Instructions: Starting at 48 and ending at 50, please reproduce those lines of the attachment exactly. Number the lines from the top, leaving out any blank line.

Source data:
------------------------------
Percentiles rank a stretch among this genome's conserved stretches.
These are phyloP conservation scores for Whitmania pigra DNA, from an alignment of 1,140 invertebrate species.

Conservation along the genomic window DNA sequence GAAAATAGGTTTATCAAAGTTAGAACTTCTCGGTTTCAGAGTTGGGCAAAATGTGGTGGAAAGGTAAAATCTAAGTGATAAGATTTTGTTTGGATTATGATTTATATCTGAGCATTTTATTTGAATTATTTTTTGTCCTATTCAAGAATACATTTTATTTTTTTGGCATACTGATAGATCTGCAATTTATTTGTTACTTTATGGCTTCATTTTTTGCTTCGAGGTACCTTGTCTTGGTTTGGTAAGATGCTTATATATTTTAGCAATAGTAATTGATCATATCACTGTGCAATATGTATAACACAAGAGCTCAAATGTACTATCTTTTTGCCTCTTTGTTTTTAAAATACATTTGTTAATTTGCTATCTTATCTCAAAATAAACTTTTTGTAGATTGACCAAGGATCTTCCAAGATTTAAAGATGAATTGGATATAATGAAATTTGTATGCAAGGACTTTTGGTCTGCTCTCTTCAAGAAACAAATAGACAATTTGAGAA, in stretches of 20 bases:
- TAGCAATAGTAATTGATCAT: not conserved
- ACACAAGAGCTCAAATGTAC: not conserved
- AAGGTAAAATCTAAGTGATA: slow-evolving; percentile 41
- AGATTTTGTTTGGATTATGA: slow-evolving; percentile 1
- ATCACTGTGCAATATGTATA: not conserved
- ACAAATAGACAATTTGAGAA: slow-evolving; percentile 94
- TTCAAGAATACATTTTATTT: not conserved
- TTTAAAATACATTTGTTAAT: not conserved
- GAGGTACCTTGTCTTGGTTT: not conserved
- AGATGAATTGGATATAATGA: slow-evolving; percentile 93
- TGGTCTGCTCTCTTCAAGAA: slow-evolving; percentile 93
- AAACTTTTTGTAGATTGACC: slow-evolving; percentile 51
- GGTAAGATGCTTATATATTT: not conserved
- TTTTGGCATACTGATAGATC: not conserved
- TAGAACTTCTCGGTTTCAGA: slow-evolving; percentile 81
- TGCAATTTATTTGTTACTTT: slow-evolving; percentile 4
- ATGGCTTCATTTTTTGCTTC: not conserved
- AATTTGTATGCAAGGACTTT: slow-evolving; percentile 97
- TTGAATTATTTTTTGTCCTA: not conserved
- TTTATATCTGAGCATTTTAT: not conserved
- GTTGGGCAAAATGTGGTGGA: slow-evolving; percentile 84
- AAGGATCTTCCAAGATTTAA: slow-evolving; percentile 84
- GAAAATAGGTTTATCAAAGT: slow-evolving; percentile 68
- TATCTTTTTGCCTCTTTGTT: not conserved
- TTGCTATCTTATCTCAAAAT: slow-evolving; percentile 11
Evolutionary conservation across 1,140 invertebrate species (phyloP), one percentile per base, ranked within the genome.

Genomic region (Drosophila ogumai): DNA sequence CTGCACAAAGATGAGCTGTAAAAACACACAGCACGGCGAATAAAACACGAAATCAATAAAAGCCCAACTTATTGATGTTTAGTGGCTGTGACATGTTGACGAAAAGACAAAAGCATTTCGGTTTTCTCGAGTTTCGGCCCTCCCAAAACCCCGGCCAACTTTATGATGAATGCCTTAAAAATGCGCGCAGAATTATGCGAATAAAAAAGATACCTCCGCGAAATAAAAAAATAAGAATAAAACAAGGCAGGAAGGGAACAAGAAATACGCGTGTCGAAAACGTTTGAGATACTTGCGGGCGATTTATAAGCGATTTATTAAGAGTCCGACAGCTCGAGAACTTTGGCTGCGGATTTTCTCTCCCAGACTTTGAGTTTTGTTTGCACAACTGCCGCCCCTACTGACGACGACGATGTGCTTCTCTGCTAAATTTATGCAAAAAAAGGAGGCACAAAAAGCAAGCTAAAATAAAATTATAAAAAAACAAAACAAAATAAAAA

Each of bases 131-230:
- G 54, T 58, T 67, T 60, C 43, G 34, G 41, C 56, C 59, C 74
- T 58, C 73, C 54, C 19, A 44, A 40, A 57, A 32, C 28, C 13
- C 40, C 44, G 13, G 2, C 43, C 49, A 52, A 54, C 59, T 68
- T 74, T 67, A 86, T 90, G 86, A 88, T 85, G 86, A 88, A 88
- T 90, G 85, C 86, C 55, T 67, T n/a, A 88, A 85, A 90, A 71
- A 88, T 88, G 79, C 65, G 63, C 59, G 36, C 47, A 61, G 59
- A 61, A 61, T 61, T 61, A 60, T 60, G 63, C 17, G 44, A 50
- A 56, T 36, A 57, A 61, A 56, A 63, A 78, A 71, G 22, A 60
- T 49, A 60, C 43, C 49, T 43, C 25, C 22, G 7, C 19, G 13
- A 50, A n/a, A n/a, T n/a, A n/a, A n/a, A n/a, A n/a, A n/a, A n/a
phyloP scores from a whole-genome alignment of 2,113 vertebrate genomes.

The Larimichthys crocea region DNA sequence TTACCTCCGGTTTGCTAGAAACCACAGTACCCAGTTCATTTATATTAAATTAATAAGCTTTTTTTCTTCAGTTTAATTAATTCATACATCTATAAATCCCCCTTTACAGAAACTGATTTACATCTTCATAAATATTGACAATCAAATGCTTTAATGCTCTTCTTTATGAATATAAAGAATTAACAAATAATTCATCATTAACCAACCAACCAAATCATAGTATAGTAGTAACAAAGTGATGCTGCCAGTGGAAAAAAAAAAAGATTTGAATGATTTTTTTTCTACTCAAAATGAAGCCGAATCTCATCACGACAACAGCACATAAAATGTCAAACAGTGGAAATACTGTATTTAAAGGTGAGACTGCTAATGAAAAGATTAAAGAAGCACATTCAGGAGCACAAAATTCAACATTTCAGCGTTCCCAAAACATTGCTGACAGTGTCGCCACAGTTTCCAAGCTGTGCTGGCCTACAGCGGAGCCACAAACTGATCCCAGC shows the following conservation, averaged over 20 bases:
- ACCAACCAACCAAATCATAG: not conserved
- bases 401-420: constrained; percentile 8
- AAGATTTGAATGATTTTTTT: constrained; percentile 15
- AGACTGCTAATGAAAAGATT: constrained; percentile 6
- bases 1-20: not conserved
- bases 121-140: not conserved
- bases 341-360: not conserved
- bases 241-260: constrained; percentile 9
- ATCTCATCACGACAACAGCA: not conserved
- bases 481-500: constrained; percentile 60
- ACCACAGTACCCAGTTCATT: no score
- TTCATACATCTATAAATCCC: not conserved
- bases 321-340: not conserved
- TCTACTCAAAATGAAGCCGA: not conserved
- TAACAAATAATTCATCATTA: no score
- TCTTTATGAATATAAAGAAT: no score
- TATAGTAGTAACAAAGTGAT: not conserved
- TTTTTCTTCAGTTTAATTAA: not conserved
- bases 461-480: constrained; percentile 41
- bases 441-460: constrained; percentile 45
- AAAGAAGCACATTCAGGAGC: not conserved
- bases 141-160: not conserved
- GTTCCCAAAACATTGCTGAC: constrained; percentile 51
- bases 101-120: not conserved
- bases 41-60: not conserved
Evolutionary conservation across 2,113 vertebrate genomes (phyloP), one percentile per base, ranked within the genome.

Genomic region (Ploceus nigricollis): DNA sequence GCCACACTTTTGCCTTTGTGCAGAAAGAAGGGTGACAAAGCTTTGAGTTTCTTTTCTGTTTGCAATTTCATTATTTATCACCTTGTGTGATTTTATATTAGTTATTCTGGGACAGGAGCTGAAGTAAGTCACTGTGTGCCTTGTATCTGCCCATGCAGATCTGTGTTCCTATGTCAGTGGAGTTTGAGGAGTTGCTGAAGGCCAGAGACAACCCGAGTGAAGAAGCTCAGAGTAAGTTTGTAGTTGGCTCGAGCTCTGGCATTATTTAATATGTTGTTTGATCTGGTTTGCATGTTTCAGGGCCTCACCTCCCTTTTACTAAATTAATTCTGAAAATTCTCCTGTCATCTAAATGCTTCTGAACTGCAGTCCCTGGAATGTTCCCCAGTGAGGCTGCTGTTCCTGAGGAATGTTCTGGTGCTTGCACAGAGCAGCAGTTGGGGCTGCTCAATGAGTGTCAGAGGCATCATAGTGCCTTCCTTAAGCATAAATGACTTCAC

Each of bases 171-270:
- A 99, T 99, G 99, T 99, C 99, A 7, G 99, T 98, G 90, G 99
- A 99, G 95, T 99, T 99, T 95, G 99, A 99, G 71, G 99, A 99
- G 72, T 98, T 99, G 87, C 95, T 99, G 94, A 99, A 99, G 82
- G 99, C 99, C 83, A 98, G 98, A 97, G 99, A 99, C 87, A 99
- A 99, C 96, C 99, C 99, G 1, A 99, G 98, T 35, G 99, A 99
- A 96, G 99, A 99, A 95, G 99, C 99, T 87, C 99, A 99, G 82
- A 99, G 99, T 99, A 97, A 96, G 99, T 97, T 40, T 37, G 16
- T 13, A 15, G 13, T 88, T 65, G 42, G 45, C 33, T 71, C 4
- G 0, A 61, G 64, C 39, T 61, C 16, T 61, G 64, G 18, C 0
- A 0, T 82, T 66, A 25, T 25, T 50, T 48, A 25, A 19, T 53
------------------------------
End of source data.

- bases 1-20: not conserved
- bases 121-140: not conserved
- bases 341-360: not conserved